oxfeld_big.jpgThe Basics
Age and occupation. How long have you lived here, where did you come from, and where do you live now?
I'll be turning 28 in about a month. (I tend to plan--or at least neurotically worry about--things well in advance. So I'm deeply into an interior-monologue debate about where to hold my annual birthday drinking outing this year.) I am the editor of mediabistro.com. I have lived in Manhattan for five years and nine months, give or take. Prior to that I lived for four years in California, where my undergraduate institution was unfortunately located. I lived for my first 18 years in South Orange, New Jersey, which is 28 minutes from Penn Station on New Jersey Transit's fastest Midtown Direct trains. I currently live in the West Village, just around the corner from WXOU, my favorite bar, at which I may or may not have my birthday drinks.

Three for Thee
1. What's your standing among the New York media elite? Ankle-biter or does Tina Brown call you "The Jesster!"?
I think I occupy a slightly loftier spot in the cosmology than ankle-biter. I am, perhaps, a shin-biter. Or even a knee-biter, on a very good day. Tina Brown has replied to emails from me. This only started happening recently. She does not have a nickname for me. Simon Dumenco has called me nicknames, but he no longer returns my emails.

2. If you could buy one magazine and run it as you see fit, which one would it be, and what percentage of the staff would you immediately, mercilessly, and publicly fire in order to assert your all-encompassing power over them?
It's a cliche, I know, but I'd buy The New Yorker. Because, well, wouldn't it be cool to own The New Yorker? (This, incidentally, was Si Newhouse's only rationale, too.) I would immediately, mercilessly, and publicly fire Bruce McCall: It's not just that his theoretically funny items aren't funny, it's that I don't even see how they were supposed to be funny in the first place. It would be a shame, but I'd also be forced to fire John McPhee, because I'm really tired of reading about shad. Beyond that, I'd spend several weeks expressing tremendous confidence in the staff I'd inherited and then I'd fire Caroline Miller. I realize she doesn't work there in the first place, but this is apparently what one does.

3. When I went to your New York Magazine piece about the most expensive meal served by various New York restaurants, a Victoria's Secret ad popped up next to the article which got me thinking: what's the most anyone should pay for a prostitute?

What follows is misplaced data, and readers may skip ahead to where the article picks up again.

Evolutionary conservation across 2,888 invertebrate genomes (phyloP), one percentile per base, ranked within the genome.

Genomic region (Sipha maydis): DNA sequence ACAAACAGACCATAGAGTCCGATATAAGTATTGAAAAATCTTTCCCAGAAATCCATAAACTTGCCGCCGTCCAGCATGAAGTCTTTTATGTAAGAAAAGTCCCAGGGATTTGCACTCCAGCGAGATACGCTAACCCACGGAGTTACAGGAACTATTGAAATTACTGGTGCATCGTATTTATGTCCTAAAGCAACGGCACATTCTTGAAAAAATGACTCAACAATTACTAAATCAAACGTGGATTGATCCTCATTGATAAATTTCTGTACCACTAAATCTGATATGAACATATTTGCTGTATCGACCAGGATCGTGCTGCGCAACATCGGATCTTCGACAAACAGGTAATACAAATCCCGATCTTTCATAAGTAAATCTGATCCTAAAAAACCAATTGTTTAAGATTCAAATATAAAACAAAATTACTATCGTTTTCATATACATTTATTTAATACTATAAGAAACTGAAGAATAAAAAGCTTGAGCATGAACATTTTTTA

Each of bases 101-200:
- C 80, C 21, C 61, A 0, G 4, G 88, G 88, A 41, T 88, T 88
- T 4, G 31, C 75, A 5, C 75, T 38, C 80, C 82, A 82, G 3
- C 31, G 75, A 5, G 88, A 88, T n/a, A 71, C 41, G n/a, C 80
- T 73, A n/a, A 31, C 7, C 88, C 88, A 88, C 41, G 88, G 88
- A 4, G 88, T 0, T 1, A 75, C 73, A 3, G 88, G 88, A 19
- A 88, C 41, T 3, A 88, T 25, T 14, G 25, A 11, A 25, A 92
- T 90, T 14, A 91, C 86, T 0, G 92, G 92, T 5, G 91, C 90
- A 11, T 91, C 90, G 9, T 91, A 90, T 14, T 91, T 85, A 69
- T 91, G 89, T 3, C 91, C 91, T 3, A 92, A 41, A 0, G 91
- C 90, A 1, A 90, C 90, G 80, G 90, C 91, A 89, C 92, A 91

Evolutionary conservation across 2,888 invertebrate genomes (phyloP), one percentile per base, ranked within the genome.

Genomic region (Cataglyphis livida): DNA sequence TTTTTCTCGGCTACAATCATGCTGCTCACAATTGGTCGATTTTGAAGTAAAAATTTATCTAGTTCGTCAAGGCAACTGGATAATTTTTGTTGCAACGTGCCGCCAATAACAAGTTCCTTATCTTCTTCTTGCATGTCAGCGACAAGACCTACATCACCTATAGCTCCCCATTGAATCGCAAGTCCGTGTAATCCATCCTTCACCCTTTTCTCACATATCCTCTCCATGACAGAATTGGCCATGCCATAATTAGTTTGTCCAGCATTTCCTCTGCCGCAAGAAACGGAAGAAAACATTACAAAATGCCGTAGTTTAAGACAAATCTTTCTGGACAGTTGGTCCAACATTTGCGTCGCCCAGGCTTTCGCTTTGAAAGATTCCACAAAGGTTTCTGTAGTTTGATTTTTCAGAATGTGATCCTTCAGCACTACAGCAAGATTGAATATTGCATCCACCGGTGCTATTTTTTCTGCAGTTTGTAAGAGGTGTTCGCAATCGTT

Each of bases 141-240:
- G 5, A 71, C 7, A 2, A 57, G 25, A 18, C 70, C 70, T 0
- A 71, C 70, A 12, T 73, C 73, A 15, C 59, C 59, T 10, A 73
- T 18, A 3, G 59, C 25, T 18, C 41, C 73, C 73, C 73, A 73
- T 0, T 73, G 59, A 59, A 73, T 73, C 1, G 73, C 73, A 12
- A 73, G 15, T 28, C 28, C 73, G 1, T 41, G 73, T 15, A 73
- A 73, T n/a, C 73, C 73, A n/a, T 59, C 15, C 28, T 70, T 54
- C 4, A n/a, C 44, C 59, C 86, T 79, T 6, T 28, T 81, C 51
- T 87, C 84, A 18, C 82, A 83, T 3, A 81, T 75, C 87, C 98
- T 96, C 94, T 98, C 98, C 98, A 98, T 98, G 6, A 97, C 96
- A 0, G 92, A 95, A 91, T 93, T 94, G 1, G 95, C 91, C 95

It's a stretch to call that a "piece." Regardless, in the era of Craigslist, the most one should pay for a prostitute is $49/month for Roadrunner. The rest will happen, gratis, on its own. Actually, even $49 is too much. The Dbest package is a significantly better deal.

Proust-Krucoff Questionnaire
Time travel question: What era, day or event in New York's history would you like to re-live?
I've always thought the Prohibition era seemed like fun--if you knew how/where to not be prohibited. I've also heard that people who were not bankers or lawyers could afford Manhattan real estate then.

9pm, Wednesday night - what are you doing?
In all likelihood: Sitting in a bar, ordering another drink.

What's your New York motto?
Remember pretty soon after September 11, when friends periodically sent around mass emails saying that you really needed to leave the city for the weekend because there was going to be an attack? The ones that always began with your heretofore rational friend saying something like, "I never usually forward these things, but I got it from my roommate, whose best camp friend went to college with Colin Powell's shrink's daughter" -- the daughter part was always there, and was very key, because it explained why some 20-something dork had access to this top-secret Tom Ridgian chatter -- "and she says something's definitely going to happen"? Well, I remember replying to one by insisting that I'd much prefer to be crushed to death on the E train in some horrific disaster than live in a post-apocolyptic world in which there was no New York. Could that count as a motto? If so, it's mine.

Describe that low, low moment when you thought you just might have to leave NYC for good.
It has never crossed my mind. See above.

Just after midnight on a Saturday - what are you doing?
Sitting in a bar, ordering another drink.

Finish one of the four following sentences:
1) "Outside of his building, on E. 9th Street, Chip took money from Enid and..."
was overcome with desire for this interrogation to end.

Where do you summer?
Long Beach Island, New Jersey. Or else at weddings. So many weddings these days.

Who do you consider to be the greatest New Yorker of all-time?
Bob Sheppard

What was your best dining experience in NYC?
The chef's table at the Park Avenue Cafe on my 25th birthday.

What happened the last time you went to L.A.?
I thought the toast was going to be at the rehearsal dinner. Turned out it was at the wedding. I drank more than I should have. I prepared less than I should have. I bombed. Badly.

Medication: What and how much do you take?
Unprescribed Propecia, which I'm not sure is working. Prescribed Claritin, in allergy season. Two Advil, with some regularity. Nothing else I'll discuss in a venue to which my mother might Google.

Of all the movies made about (or highly associated with) New York, what role would you have liked to be cast in?
Peggy Sawyer in 42nd Street: I've always wanted to go out there a youngster and come back a star. Normally, I just come back a drunken youngster.

If you could change one thing about New York, what would it be?
Send the bankers and lawyers to Greenwich, where they belong, or at least to the Upper East Side. Then maybe I can afford to buy an apartment.

The End of The World is finally happening. What are you going to do with your last 24 hours in NYC?
Eat. A lot. And then drink.